HURRICANE RECOVERY COMPILATION
By Associated Property Management
CONTRACTOR LIEN RIGHTS
Many associations find themselves in a dispute with contractors because they do not
comply with the Florida Construction Lien Law (Chapter 713, Florida Statutes – The
Mechanic’s Lien Law). There are stories of community associations who have paid
roofers, painters all of the required funds, received release of liens and final release of
lien, when the project was finished, only to receive a notice of lien from a supplier of
materials or labor that they had never been paid from the contractor. This can be very
expensive for the association as they may be paying for the same work twice!
The State of Florida Construction Lien Law is a mandatory statewide legislation, which
shall be enforced in every jurisdiction throughout the State. Applicants for a permit are
required to provide information concerning the Owner, Mortgage lender and the
Architect/Engineer. In addition the application has to have the Owners notarized
A certified copy of the recorded Notice of Commencement must be posted and
maintained, along with the permit, from the start of the job through the final inspection.
The State mandates that no inspections shall be approved without this notice being
posted. This requirement applies to all permitted work regardless of building valuation or
funding (cash or credit) source.
What to do to protect your association – For your protection, if you are planning to spend
over $2,500 on building or improvements, before your start building, repairing or
replacing, it is suggested:
You consult an attorney regarding the Mechanics Lien Law before starting a major
construction project. Make sure that all requirements for recording and posting the
“Notice of Commencement” have been accomplished.
Before making any payments to your contractor, you should get a sworn statement in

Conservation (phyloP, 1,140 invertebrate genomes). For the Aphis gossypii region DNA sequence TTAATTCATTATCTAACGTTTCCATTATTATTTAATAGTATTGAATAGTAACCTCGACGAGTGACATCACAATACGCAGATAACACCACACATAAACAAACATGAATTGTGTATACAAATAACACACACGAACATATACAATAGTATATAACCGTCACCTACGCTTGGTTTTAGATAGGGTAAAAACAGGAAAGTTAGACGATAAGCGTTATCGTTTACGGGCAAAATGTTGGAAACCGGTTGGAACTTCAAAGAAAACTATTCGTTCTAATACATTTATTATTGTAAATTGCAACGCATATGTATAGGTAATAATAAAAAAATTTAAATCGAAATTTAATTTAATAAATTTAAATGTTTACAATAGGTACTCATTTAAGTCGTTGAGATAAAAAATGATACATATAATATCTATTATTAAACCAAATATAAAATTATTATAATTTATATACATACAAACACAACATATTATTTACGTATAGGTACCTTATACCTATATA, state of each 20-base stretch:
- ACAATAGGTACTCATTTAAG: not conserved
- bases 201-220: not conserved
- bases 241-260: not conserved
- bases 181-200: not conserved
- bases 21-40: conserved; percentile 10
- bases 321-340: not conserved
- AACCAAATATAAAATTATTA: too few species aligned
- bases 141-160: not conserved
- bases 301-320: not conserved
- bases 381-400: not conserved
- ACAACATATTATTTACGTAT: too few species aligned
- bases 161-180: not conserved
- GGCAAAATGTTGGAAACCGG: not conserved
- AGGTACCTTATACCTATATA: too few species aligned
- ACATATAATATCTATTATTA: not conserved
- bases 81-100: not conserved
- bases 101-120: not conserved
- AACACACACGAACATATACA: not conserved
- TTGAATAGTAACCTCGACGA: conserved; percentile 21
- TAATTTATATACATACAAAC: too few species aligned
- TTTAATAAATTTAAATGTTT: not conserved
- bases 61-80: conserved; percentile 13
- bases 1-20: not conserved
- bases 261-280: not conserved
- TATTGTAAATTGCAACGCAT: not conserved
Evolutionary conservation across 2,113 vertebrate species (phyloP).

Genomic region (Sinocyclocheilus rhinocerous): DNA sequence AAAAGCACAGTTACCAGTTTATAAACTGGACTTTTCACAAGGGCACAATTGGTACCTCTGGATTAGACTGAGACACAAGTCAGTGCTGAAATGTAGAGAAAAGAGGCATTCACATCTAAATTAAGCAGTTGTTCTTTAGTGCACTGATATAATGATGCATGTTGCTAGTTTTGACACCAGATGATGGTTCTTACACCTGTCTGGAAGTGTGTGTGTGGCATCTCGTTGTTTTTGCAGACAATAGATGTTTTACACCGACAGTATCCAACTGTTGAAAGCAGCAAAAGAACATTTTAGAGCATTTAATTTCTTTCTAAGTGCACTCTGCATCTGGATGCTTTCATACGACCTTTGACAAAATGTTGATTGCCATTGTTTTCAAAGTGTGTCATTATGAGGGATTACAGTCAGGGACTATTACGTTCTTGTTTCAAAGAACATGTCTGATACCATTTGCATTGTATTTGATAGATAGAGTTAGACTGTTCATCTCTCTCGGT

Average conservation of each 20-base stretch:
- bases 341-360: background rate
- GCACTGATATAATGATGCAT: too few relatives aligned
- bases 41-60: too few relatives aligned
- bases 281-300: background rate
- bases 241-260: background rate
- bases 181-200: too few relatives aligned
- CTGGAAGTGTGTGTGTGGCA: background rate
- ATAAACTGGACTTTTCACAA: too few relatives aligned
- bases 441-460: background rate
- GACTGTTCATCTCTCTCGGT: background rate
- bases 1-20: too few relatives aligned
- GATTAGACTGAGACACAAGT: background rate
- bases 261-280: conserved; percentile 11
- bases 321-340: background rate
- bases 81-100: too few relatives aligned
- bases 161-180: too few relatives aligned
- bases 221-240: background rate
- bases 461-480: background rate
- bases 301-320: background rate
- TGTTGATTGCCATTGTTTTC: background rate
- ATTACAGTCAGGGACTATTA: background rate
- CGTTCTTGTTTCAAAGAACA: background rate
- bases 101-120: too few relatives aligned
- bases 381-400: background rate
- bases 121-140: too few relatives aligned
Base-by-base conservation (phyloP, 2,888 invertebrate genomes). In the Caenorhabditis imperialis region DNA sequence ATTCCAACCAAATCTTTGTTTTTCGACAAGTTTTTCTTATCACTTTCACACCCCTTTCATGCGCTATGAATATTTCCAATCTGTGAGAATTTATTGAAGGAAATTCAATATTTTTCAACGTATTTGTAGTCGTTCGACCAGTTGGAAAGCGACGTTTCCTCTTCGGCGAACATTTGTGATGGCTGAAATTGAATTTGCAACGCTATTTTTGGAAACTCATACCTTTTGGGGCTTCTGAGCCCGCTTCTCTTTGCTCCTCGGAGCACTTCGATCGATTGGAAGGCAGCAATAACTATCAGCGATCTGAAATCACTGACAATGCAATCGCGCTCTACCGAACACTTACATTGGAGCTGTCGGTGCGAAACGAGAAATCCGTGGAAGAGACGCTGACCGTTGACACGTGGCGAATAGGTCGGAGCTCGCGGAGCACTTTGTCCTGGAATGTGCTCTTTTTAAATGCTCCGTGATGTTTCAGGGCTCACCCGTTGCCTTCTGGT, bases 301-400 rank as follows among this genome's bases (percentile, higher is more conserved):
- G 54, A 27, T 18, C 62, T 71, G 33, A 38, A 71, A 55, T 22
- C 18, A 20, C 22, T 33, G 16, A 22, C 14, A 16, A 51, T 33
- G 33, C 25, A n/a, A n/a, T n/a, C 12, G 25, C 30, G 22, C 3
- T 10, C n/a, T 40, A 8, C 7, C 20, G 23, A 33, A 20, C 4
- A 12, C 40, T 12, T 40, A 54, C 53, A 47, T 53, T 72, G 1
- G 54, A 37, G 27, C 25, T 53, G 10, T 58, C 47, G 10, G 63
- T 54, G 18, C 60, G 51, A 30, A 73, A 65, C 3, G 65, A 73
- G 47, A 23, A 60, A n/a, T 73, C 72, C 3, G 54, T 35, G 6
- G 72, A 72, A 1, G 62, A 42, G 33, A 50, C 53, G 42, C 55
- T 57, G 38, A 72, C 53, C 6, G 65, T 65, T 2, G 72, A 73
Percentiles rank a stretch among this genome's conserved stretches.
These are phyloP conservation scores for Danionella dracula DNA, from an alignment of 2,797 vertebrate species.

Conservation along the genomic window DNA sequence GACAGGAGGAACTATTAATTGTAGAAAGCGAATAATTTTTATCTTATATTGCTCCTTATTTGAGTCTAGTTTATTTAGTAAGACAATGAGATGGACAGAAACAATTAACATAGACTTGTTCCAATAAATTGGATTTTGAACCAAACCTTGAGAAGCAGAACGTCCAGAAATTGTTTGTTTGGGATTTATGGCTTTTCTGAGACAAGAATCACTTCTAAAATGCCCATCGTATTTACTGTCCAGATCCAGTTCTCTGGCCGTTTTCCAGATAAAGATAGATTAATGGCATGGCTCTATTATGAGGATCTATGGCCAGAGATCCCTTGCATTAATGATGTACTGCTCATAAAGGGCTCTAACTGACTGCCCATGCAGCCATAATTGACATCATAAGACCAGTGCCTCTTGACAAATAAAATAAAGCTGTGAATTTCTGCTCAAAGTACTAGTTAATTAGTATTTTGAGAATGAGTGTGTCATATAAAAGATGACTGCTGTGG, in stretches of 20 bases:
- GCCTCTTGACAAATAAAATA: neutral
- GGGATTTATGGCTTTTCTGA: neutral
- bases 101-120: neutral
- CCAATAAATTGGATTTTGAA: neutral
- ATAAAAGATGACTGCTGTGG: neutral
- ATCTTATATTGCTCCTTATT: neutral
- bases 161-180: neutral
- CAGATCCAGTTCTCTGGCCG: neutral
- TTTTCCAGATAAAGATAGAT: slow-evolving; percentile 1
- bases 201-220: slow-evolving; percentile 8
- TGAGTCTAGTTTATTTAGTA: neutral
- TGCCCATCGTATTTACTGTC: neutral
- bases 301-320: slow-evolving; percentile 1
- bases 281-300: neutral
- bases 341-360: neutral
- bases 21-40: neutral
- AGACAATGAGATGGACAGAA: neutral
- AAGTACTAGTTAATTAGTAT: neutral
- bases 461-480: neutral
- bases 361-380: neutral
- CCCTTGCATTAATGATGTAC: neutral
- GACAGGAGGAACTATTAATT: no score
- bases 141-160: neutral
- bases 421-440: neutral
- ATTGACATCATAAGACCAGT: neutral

writing that the contractor has paid all the bills for your job.
If you have received a “Notice to Owner” from anyone, you should
require your contractor to get a sworn statement from each such person stating that they
have been paid for all work done on your job. This should be done before making any
payments to your contractor.
If a Mechanics Lien is filed against your property, consult an attorney immediately.
The Mechanics Lien Law (Chapter 713, Part I, Florida Statutes) provides a method by
which a contractor, subcontractor, laborer, building material supplier, architect, landscape
architect, interior designer, engineer, or land surveyor may claim a lien on real property
on which they have done work, or to which they have furnished materials. If the lien is
not satisfied, your property may be sold to pay the lien.
What is it? A “lien” is a charge or encumbrance on real property (land that is improved
and the improvements thereon, including fixtures), which must be satisfied by the
property owner to ensure clear title. “Attachment” means that if a court finds a claim a
lien valid, the owners’ property may be seized and sold to satisfy the lien if it is not
A “Notice of Commencement” is a notice, which is filed with the Clerk of the Circuit
Court in the county where the work will be performed. The notice should not be
recorded before the construction or development mortgage is recorded, but must be
recorded before actual construction begins. It contains detailed information on the
property owner, financing arrangements, and other specifics regarding the construction
project. If a performance bond is to be posted, a copy of the bond must be attached to the